Scientists from Eindhoven University of Technology (TU/e) and Philips Research successfully tested a method of delivering doxorubicin (Adriamycin) chemotherapy agent encapsulated within temperature-sensitive liposomes (TSLs) to tumor sites. Magnetic resonance imaging was used to adjust a high intensity focused ultrasound (HIFU) machine to heat the target area and activate the release of doxorubicin from the liposomes.
From a statement by TU/e:
In pre-clinical studies using their local drug delivery proof-of-concept system designed for the treatment of certain types of tumors, Philips and TU/e achieved an increased chemotherapy drug dose at the tumor site. Some tumors contain sections poorly supplied with blood, which means that chemotherapy drugs are then not taken up evenly in the tumor. As a result, some regions receive sub-optimal doses and are therefore not effectively treated with chemotherapy. Methods for visualizing and measuring drug uptake in the tumor at time of delivery were demonstrated in the pre-clinical investigations. Such information may give an indication directly after the treatment if drug uptake was sufficient. Based on this additional information, tumors that did not receive a sufficient drug dose due to their morphology may be candidates to receive an alternative therapy.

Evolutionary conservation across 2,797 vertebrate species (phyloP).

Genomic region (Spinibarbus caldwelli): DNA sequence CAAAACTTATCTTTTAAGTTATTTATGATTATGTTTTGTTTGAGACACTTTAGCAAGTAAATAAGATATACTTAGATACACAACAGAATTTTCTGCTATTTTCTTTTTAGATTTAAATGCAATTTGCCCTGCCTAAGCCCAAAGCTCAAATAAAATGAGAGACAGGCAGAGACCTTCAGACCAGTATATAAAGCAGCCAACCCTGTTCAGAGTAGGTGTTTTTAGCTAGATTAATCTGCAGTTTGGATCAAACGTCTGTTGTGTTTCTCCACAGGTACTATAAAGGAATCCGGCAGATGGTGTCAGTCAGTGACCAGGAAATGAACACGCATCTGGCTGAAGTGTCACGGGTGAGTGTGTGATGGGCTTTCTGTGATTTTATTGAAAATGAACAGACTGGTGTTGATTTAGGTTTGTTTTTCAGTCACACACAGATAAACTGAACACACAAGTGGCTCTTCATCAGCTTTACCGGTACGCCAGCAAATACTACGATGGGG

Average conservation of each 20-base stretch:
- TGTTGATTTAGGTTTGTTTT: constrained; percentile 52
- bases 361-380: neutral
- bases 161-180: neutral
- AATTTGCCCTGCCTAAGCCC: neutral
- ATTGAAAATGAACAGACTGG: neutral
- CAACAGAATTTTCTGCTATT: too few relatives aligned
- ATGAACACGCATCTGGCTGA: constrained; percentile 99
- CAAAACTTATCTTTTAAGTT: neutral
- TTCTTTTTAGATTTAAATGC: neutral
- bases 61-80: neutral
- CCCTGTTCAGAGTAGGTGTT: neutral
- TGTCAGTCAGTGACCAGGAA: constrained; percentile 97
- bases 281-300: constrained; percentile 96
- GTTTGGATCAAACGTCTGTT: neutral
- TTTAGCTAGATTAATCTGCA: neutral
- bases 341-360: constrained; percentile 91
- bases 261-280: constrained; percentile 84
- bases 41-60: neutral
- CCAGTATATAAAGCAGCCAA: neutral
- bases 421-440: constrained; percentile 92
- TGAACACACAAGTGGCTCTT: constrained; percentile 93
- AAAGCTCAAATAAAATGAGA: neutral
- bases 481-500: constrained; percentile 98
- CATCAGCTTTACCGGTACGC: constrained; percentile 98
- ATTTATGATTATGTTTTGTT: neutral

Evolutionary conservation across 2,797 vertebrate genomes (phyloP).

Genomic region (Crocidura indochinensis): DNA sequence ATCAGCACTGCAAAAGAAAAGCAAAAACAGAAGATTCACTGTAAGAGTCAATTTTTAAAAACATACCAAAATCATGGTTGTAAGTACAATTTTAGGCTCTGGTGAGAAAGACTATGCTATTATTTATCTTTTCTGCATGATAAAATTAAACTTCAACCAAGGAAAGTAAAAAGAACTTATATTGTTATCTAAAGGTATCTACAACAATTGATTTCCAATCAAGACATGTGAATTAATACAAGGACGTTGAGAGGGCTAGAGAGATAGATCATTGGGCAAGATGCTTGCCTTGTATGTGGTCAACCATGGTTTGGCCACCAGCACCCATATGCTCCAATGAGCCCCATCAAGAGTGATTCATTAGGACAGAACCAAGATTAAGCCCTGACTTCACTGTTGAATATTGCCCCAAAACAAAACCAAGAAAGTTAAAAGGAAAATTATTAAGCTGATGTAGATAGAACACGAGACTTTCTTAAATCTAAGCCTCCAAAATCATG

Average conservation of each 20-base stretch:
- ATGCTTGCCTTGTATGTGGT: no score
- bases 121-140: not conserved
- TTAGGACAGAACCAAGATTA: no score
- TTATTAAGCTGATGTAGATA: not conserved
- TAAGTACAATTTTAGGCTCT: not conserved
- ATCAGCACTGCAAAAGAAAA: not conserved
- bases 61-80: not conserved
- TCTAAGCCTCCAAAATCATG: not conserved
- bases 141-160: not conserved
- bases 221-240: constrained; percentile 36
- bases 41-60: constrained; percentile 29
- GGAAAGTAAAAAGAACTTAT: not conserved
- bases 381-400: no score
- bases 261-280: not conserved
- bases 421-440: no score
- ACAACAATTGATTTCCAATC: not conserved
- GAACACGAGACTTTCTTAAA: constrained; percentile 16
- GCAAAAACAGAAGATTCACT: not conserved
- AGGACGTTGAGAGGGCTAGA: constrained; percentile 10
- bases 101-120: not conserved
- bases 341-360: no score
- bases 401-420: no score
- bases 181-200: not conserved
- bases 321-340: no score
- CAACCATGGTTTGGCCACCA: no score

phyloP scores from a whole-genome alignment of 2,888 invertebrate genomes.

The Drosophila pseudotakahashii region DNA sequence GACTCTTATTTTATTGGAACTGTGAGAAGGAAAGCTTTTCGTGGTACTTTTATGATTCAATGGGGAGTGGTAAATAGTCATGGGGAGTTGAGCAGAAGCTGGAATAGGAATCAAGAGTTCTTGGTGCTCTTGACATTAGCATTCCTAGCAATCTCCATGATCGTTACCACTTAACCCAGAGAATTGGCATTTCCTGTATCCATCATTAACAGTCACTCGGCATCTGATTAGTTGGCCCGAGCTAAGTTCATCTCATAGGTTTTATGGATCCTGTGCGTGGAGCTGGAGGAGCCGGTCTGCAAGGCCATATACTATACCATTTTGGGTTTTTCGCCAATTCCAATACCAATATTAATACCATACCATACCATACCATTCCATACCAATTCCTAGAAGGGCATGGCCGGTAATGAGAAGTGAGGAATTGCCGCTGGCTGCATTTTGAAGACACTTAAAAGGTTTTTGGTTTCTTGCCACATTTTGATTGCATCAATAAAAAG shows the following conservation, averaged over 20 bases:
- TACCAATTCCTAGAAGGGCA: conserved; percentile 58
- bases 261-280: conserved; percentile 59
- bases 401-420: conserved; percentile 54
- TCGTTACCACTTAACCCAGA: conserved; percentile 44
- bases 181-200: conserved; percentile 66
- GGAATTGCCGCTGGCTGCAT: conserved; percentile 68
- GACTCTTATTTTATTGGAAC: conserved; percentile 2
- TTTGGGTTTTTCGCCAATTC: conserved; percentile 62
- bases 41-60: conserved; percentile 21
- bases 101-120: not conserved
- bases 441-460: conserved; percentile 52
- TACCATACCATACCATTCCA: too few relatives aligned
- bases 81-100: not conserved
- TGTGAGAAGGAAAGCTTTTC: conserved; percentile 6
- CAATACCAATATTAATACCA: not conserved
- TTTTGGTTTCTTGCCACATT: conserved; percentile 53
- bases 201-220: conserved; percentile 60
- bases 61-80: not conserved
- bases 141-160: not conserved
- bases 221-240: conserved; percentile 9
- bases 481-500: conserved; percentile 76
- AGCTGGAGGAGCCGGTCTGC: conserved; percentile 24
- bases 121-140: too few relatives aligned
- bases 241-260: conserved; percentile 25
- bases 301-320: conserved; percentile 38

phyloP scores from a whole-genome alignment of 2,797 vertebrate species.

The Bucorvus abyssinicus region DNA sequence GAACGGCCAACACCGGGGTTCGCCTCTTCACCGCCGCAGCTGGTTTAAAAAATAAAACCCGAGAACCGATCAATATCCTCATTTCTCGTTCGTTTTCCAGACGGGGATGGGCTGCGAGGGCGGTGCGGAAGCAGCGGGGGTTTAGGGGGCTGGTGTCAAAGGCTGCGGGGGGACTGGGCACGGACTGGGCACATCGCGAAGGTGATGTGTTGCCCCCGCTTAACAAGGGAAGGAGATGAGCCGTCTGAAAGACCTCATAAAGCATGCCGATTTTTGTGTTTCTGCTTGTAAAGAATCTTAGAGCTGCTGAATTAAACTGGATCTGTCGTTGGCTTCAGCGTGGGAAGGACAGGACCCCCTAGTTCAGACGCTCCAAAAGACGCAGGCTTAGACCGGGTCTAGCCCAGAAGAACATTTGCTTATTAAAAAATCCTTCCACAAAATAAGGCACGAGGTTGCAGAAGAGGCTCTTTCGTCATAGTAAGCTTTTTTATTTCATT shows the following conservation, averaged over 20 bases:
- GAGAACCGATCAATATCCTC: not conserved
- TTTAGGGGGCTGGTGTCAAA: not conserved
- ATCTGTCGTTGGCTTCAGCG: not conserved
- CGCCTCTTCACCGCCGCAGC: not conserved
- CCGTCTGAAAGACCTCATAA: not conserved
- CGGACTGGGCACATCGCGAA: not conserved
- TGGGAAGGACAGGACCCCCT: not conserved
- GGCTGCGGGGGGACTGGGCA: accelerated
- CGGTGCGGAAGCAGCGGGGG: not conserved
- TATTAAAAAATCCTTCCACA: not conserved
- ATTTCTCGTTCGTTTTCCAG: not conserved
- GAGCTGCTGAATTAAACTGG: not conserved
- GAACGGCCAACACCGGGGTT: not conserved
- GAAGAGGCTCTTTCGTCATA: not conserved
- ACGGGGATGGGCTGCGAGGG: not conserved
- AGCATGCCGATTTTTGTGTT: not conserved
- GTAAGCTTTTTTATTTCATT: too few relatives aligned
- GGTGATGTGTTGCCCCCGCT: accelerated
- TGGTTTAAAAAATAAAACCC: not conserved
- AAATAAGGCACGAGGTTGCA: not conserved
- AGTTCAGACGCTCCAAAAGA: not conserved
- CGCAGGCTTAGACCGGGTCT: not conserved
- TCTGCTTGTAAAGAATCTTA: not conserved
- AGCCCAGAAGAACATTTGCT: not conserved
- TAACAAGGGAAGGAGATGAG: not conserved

Philips and TU/e have been working together in this exploratory research, which is also part of the EU-funded (Framework 7) European Research project ‘Sonodrugs’, for two years. The work was performed in a designated joint infrastructure in Eindhoven. Grüll and his team used a combination of MRI and ultrasound technologies together with tiny temperature sensitive drug carrying particles (called liposomes) for local chemotherapy drug delivery. The liposomes, injected into the bloodstream, transport the drug around the body and to the tumor. The latter is mildly heated using a focused ultrasound beam causing the temperature-sensitive liposomes in the tumor to release their drug payload. Simultaneous MR imaging is used to locate the tumor, measure local tissue temperature and guide the ultrasound heating. In order to monitor the amount of drug released, the liposomes also contain a clinically used MRI contrast agent which is co-released on heating. The release of the contrast agent can be monitored with MRI, allowing correlated measurements and visualizations of drug uptake in the tumor and surrounding tissue.
Full story: Proof of concept of new cancer treatment technology…
Abstract in Journal of Controlled Release: Magnetic resonance imaging of high intensity focused ultrasound mediated drug delivery from temperature-sensitive liposomes: An in vivo proof-of-concept study